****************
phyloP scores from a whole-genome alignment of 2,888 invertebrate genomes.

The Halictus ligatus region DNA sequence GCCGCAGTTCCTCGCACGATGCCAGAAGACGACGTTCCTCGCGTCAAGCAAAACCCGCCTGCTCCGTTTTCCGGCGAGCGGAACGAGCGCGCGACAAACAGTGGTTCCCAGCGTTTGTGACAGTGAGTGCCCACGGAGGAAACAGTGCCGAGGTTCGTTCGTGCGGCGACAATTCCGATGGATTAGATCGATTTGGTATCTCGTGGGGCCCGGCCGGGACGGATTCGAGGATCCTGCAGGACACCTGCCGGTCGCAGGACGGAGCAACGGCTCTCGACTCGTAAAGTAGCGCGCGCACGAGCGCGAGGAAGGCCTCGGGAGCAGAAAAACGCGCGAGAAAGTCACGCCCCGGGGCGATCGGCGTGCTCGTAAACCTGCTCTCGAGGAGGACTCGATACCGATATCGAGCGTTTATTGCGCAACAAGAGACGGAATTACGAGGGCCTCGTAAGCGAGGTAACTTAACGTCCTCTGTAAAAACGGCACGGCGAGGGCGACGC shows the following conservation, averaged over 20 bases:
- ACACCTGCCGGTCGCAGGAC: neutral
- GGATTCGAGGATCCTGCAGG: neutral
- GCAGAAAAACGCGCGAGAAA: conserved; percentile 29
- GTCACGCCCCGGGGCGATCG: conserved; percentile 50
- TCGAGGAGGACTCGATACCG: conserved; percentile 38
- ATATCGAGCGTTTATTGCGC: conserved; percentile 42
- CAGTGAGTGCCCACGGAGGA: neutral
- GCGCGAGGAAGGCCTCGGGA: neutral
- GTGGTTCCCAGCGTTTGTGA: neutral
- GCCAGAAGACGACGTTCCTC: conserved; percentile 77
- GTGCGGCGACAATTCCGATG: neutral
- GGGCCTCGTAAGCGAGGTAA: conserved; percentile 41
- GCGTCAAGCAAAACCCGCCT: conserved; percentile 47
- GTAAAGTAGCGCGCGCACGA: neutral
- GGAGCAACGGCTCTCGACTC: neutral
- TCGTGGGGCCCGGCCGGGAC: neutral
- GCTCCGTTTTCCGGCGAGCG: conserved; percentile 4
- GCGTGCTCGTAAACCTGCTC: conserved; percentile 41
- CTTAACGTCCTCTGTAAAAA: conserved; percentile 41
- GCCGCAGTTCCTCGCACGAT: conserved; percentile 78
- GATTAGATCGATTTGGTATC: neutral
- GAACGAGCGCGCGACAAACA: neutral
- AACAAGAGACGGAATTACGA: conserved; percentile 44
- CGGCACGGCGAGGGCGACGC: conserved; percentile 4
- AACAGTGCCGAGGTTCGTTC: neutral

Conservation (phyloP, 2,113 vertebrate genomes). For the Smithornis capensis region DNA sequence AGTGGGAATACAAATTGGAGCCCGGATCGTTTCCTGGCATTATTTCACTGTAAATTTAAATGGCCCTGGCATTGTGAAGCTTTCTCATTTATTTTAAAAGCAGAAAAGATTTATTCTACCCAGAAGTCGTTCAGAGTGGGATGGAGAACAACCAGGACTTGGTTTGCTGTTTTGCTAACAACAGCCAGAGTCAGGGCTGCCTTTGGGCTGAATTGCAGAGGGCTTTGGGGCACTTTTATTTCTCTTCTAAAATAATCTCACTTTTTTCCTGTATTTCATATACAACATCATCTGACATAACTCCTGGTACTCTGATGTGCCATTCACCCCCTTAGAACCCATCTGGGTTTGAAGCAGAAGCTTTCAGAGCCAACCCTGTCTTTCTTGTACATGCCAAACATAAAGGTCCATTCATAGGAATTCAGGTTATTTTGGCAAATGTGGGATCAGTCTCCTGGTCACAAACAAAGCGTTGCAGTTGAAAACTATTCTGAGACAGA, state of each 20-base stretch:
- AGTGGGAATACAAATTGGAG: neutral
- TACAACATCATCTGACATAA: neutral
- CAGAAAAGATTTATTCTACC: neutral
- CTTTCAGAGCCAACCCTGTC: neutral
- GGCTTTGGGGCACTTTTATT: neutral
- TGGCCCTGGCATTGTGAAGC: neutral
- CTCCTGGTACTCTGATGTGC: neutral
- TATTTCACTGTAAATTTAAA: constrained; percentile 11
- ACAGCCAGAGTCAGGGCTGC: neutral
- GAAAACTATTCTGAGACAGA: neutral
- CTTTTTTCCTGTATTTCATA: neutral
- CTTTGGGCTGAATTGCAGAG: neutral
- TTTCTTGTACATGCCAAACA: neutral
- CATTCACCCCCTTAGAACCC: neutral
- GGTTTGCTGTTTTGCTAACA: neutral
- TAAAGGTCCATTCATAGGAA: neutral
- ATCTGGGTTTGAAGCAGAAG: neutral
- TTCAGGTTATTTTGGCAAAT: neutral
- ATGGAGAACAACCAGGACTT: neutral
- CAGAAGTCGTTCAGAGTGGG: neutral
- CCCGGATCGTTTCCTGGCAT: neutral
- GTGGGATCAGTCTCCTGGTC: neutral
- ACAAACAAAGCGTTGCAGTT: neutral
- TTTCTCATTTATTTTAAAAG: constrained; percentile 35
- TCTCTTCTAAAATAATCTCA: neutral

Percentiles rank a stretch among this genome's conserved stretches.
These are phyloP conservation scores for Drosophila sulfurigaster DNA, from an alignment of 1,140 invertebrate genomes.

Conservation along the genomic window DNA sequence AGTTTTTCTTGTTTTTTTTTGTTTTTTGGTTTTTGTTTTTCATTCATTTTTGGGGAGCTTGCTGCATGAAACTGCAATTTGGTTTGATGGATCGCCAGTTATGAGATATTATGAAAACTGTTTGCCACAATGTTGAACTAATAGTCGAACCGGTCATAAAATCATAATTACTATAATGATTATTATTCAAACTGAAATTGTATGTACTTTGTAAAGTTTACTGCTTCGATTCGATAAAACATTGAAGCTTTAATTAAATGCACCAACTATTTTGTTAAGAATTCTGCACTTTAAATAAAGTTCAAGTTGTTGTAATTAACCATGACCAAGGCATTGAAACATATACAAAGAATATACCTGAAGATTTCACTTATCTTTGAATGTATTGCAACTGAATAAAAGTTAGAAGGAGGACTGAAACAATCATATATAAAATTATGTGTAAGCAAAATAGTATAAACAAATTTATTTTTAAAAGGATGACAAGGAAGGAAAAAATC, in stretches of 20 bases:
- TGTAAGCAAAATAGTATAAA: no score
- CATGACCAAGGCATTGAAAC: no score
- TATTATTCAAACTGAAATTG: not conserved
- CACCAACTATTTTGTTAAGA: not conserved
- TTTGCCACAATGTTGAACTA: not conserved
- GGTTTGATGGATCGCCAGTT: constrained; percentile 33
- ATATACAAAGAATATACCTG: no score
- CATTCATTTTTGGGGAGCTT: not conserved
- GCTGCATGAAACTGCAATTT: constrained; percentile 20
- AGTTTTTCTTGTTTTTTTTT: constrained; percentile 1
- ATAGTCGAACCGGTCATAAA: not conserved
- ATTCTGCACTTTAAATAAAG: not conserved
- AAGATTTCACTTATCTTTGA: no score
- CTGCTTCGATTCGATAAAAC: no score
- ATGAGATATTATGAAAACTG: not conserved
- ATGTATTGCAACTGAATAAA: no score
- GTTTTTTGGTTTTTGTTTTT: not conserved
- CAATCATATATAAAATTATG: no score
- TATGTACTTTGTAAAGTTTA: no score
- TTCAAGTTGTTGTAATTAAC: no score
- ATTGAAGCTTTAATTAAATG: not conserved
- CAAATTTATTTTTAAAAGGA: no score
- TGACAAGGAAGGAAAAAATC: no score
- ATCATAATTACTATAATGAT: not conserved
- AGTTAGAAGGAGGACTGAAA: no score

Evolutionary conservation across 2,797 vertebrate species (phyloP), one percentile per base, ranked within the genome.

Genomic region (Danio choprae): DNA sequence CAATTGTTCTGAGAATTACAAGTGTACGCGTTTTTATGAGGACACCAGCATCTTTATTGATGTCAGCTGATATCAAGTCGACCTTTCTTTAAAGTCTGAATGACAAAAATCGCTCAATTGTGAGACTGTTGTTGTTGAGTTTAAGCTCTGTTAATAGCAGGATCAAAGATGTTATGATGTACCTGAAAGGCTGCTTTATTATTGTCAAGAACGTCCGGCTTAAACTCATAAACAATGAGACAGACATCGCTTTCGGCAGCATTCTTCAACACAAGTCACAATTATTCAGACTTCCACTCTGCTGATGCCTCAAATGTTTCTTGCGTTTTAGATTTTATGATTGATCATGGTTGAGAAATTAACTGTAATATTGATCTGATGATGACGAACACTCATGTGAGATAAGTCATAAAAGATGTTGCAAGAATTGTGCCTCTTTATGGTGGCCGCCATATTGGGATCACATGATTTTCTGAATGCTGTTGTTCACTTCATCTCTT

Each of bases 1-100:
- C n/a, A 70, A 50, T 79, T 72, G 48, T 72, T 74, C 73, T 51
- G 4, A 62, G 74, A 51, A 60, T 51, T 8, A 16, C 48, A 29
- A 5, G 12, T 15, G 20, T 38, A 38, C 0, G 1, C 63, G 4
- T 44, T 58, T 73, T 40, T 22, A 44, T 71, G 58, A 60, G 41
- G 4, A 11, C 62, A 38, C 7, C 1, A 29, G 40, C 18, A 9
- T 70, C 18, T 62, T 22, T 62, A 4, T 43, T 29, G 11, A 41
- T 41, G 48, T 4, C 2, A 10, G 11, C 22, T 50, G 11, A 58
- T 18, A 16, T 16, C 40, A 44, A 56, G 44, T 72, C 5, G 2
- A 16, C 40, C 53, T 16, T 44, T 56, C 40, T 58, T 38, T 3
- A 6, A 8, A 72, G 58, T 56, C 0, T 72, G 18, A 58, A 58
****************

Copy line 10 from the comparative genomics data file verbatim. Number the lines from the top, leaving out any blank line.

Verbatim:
- GCGCGAGGAAGGCCTCGGGA: neutral